Professor Markku Lehtinen |

Here is an extract of the Introduction Chapter:

**Introduction**

The purpose of this handbook is to define the guidelines for the EISCAT_3D radar development project. Incoherent scatter radar experiment design and data analysis is in the process of being transformed from a collection of engineering recipes to an exact mathematical problem in experiment comparison and statistical inversion theories. Also, the development of the solid-state UHF power transmitter technology has lead to a replacement of high-power transmitters and large disc antennas by arrays of several thousands or tens of thousands of simple, relatively low-power transmitters and receivers with phase control for beamforming in both directions.

Our goal is to show how the new mathematical principles of radar experiment design and data analysis can be used to design a modern radar representing the true state-of-the-art in both theoretical developments in radar experiment design and modern electronics. We also include the phased-array principle as a new chapter in rigorous radar experiment design, so that the large antenna arrays can be optimised to provide the best possible performance with the least possible cost.

The main principle here is to introduce rigorous mathematical principles to
replace numerical simulation comparisons wherever possible. This is very useful, because the number of combinations of different alternatives is so large that
finding the best ways to operate is practically impossible through simulation
comparisons (the search space of all alternatives is simply much too large). This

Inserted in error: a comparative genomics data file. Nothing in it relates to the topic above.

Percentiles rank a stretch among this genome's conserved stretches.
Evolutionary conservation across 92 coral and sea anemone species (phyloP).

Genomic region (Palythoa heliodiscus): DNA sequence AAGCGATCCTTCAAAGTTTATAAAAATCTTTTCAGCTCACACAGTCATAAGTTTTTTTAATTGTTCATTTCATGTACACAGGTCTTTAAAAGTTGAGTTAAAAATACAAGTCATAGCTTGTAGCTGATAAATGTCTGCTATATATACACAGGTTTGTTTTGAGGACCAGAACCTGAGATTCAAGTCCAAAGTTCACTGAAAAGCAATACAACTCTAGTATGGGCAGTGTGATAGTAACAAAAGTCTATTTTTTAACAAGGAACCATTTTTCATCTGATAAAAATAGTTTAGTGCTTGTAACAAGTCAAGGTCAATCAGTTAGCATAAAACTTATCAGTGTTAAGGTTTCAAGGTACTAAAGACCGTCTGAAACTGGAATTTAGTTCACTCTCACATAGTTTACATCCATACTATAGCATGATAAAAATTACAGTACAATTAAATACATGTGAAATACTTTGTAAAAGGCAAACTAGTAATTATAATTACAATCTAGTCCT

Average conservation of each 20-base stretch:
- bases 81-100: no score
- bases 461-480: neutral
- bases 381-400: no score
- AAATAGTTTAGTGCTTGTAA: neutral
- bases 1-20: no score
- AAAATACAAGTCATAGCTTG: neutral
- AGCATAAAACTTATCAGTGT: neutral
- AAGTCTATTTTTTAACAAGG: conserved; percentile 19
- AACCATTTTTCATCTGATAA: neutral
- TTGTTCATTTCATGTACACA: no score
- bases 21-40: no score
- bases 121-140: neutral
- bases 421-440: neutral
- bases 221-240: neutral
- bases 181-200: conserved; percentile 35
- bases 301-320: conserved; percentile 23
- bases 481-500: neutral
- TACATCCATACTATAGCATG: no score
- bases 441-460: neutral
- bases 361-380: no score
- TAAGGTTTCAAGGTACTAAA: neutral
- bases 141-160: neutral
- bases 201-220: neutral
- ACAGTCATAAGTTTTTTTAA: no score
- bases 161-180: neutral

is of course not possible in every respect, but we have succeeded in many sub-problems so that we are very close to the situation of being able to choose the best possible experiments and radar hardware configuration through systematic
reasoning – with radically reduced assistance of computer searches optimising
different alternatives.

In the traditional radars, the (multi)megawatt transmitter systems with discs of several tens of metres of diameter, the cost of signal processing is typically a rather trivial small fraction of the total cost of the system. In phased-array systems with tens of thousands of sampled data streams and beamforming by digital computation instead of the analog summation inherent in the very basic principle of operation of the parabolic disc antennas, the cost of signal processing becomes significant. The most obvious cost is that of the hardware of tens of thousands of sampling systems and the related first phases of signal processing, including IQ detection and beamforming. The cost of just cabling connecting the huge number of antennas to a central processing point is significant in recent similar systems (Such as recent developments in astronomy like LOFAR or other precursors to SKA).

In the traditional radars, the (multi)megawatt transmitter systems with discs of several tens of metres of diameter, the cost of signal processing is typically a rather trivial small fraction of the total cost of the system. In phased-array systems with tens of thousands of sampled data streams and beamforming by digital computation instead of the analog summation inherent in the very basic principle of operation of the parabolic disc antennas, the cost of signal processing becomes significant. The most obvious cost is that of the hardware of tens of thousands of sampling systems and the related first phases of signal processing, including IQ detection and beamforming. The cost of just cabling connecting the huge number of antennas to a central processing point is significant in recent similar systems (Such as recent developments in astronomy like LOFAR or other precursors to SKA).

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